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3. Focus on Drum Shells

A modern drum set consists of various components. We distinguish three categories: drums/snare, hardware (stands, fittings) and cymbals.

This online guide mainly deals with drums. Before we take a closer look at details, such as the materials used in production and their characteristics, let's first of all get an overview over the most important instruments in a drum set.

The bass drum

It all begins with the bass drum, the foundation of every drum set! The bass drum delivers the solid, deep basic sounds which are the backbone, alongside the bass, of any proper groove, independent of which style of music you happen to be playing or listening to. The bass drum's size can vary widely (see also shell sizes and configuration). Jazz drummers often go for pieces which are barely larger than a floor tom. With rock music, sizes of 22 inches and upwards dominate.

Adjustable stands are placed on the sides of bass drums. They need to be rather sturdy because they have to both withstand the force of the kicks and bear the weight of the hanging toms. As a rule, you'll find a slot for a hanging tom mount - unless the drummer uses a tom rack, of course.

The bass drum with the drum pedal

As we have already mentioned, the bass drum is played with the foot. The movement of the foot is transferred to the beater via the pedal. Some pedals are constructed in truly outrageous ways. The beater can be replaced and is available in varying degrees of hardness.

The bass drum's batter head is sensibly placed facing the drummer, of course, on the same side where the pedal is screwed to the lowest part of the drum's rim. The side facing the audience is covered by the resonant head. Rock, funk and fusion drummers in particular often like to work with resonant heads which feature a circular opening. The batter head is simultaneously dampened by the use of a felt strip which is fastened between the shell and the rims of the drum. It is also customary to place some damping material, such as sponge rubber. But why do that, the thing is supposed to make some noise, isn't it?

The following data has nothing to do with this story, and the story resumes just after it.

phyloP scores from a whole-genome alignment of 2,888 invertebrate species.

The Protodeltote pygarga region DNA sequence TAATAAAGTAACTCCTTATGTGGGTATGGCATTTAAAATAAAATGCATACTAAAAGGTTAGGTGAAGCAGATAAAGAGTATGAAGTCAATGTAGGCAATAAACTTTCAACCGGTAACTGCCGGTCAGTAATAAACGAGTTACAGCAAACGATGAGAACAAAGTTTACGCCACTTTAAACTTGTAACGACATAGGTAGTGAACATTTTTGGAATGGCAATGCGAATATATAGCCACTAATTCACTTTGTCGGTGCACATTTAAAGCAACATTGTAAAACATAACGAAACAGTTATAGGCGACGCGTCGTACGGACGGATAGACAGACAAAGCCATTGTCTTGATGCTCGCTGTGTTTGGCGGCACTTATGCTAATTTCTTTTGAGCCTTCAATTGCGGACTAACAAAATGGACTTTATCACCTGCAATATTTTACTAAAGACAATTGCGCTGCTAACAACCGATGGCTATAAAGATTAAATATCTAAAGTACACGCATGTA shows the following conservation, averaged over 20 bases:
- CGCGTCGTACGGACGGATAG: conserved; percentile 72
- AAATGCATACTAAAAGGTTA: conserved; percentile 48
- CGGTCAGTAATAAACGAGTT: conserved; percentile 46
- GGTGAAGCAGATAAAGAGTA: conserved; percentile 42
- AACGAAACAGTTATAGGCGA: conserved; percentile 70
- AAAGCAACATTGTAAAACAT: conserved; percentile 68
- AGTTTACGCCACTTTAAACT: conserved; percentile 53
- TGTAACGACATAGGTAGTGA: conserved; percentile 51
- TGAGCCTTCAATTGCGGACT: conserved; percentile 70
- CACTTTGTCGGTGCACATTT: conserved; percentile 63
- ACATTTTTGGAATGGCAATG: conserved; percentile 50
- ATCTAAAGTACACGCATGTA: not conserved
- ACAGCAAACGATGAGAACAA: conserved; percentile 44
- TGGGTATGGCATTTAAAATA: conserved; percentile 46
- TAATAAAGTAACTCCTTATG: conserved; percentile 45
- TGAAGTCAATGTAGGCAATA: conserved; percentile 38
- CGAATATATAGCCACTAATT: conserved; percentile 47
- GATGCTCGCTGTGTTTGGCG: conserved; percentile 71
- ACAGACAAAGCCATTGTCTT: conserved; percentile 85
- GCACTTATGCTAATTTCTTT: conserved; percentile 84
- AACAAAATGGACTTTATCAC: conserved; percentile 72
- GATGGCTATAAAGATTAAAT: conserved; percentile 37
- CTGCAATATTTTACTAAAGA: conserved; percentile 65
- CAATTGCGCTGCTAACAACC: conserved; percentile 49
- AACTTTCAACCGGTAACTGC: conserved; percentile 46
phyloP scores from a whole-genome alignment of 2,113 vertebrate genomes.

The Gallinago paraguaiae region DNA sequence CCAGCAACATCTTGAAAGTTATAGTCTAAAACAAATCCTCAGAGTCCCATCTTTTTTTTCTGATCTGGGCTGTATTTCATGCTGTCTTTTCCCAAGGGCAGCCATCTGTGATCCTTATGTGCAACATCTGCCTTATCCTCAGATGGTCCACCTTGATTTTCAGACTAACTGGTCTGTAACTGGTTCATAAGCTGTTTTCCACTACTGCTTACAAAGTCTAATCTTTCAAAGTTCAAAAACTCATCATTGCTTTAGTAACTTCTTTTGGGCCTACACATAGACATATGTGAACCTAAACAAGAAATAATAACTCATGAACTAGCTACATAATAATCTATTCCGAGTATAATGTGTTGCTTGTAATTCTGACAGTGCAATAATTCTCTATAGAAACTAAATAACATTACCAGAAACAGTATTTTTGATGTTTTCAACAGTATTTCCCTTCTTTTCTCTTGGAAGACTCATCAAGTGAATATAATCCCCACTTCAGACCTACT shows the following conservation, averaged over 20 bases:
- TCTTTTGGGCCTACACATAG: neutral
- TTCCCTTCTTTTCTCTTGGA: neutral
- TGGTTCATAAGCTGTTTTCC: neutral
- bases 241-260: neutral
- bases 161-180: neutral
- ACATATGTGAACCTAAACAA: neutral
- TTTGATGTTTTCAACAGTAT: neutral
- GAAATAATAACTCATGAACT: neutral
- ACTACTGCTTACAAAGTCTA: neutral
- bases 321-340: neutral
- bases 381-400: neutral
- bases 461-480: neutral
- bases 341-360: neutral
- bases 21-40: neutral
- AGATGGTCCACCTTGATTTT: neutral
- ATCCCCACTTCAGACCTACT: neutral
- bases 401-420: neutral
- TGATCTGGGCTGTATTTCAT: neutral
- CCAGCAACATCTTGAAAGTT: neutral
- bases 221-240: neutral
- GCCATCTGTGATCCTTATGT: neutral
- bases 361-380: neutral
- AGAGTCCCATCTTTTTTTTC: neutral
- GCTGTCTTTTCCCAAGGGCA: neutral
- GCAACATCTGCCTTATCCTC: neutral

Well, in it's unmodified form, that is, with a completely intact resonant head and entirely undampened, a bass drum can sound quite muddy, hollow, and therefore undistinguished. Properly placed damping can improve things, making the sound more controlled, directed and crisp, just as we know it from modern recordings. But you shouldn't just chuck any old damping material into your drum or cut a hole in it willy-nilly. You need to put in the effort to change your drum step by step to make it sound like you want it to sound. But beware: too much daping, and any bass drum will sound like a cardboard box!


And now, the toms (properly called tom-toms) They are not very different in shell construction from the bass drum, but are appropriately smaller. Toms are available in many different diameters and depths. These factors also affect their respective volume and sound (see also shell depth and diameter). Small-volume toms sound more akin to bongo drums, larger ones like shell drums.

A rack tom and a floor tom

Fundamentally, we distinguish flying toms and floor toms. Their names indicate where they are placed as part of the drum set. Flying toms are mounted on racks above the bass drum, and floor toms are placed next to the bass drum. The mounting racks necessary to mount the flying toms are available from all manufacturers, with each of them being convinced their own solution beats all others. The most important point is that the rack must be sturdy enough to withstand the constant pressure. Traditional floor toms have three feet which lend the usually larger (and especially deeper) tom shells a sure footing.

The snare

The snare drum, also known as the side drum, was given its name because it differs from the other shells in size. The snare's diameter may be larger than that of the tom, but its shell is quite low. Another difference is that a rattle of metal wires (snares) can be engaged inside the resonant head using a strainer. When the drummer hits the batter head, the resonant head opposite reacts and stimulates the snares. Depending on how tense the snares are, the rattle can be short and snappy or long and washed-out. Thanks to the snare, drum rolls sound more subtle on this drum so that more delicate drum work can be produced than on toms.

The snare drum is the most important drum in the set

These special features, in combination with its position within the set (right up front) make the snare the nerve centre of any groove, so to speak. The sound of a beaten snare pierces through the general sound of the band – it is like a signal.

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